Tanks should be fast, powerful, robust—everything the Covenanter tank was not.
A Rushed Design
In 1938 and 1939, it became increasingly apparent to both the British military and to the world that a major European war was imminent. As a stop-gap measure, the Covenanter tank was built in large numbers, despite the fact the design was not fully mature—but was in actuality still being drawn up—and so had not been extensively tested in the field.
Initial designs called for one coaxial machine gun, a 40-millimeter main gun, and armor that was 30-millimeter standard. Importantly, this did not mean the armor actually had to be 30 millimeters thick. Thinner armor would be accepted as long as it was sloped, and therefore considered equivalently resistant to enemy shots as 30-millimeter unsloped armor.
Many sloped surfaces were incorporated into the design to keep weight at a minimum. The turret was extensively sloped, and to its detriment had dual “shot traps” on either side, in which glancing shots could potentially ricochet downwards and into the tank’s hull, knocking it out.
Due to a shortage of qualified steel welders, the tank opted for an older riveted design, in which steel armor plating is stamped together rather than being welded. This heavier design, combined with all-steel road wheels, instead of lighter aluminum ones, pushed the Covenanter tank’s weight to the breaking point. Production models strained suspension to the maximum, and further modifications or improvements had to be the same weight or lighter.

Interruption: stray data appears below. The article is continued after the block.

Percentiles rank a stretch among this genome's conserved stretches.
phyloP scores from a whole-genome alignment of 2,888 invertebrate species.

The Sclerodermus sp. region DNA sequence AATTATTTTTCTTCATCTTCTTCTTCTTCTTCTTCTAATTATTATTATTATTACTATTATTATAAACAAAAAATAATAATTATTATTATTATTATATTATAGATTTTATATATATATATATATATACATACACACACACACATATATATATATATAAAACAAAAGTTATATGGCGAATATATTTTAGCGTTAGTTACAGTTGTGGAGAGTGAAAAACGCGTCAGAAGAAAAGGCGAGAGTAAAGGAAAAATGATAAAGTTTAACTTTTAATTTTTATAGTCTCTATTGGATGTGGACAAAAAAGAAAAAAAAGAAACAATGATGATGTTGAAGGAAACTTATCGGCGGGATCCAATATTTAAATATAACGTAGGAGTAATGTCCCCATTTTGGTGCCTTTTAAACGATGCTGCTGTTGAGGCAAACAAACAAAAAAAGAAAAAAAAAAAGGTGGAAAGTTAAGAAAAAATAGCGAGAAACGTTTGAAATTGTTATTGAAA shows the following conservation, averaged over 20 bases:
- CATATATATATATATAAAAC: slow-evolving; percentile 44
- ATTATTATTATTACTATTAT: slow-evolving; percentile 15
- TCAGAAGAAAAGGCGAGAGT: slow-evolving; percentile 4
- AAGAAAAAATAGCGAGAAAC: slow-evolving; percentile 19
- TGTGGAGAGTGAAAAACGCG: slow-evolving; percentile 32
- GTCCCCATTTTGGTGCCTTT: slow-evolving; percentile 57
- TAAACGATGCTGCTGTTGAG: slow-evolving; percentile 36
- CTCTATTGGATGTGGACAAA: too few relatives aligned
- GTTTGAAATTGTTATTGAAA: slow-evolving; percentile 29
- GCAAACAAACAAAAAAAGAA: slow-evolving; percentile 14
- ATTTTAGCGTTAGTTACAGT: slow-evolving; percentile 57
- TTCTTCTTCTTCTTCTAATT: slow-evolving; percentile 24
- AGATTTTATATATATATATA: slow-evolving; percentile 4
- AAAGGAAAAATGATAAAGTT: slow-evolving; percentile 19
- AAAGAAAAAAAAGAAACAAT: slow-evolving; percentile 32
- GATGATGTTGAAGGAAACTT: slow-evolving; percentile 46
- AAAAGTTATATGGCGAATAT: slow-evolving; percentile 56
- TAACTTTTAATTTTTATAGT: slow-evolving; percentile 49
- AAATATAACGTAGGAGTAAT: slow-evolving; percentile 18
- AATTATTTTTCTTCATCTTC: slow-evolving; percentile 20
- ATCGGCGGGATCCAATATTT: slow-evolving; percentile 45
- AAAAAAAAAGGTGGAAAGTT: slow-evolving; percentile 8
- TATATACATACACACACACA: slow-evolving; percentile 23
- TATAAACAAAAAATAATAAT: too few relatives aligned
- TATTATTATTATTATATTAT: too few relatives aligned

Despite Covenanter tank small size and squat stature, there was just enough room inside for four tankers—driver, gunner, loader, and commander, though it was not at all comfortable.
The engine was abysmal. Though the thin armor had achieved some weight savings, the engine had a paltry 340 horsepower output. Not only was the tank dangerously underpowered, but the engine also didn’t fit entirely inside the tank. The 12-cylinder engine’s radiators poked out from the tank’s body, exposed to enemy fire which would have crippled the little tank. Its range was similarly bad, and maxed out at around 100 miles, or approximately 160 kilometers.
Though exposed to the air, the radiators did not perform well. The tank suffered from cooling problems and was therefore not sent abroad for the Allies’ North Africa campaign, but was relegated to home duty. A last-minute transmission change required changing transmission fans for a smaller alternative, which caused the transmission to overheat as well.
Perhaps the only mission the Covenanter tank was capable of was as a bridge-layer, where bridge-laying variants were employed during the siege of Dunkirk.
By 1943, all Covenanter tanks were so underpowered and under-armored when compared to contemporary German designs they were declared obsolete and subsequently scrapped. An ignominious end for the rushed design.
Caleb Larson holds a Master of Public Policy degree from the Willy Brandt School of Public Policy. He lives in Berlin and writes on U.S. and Russian foreign and defense policy, German politics, and culture.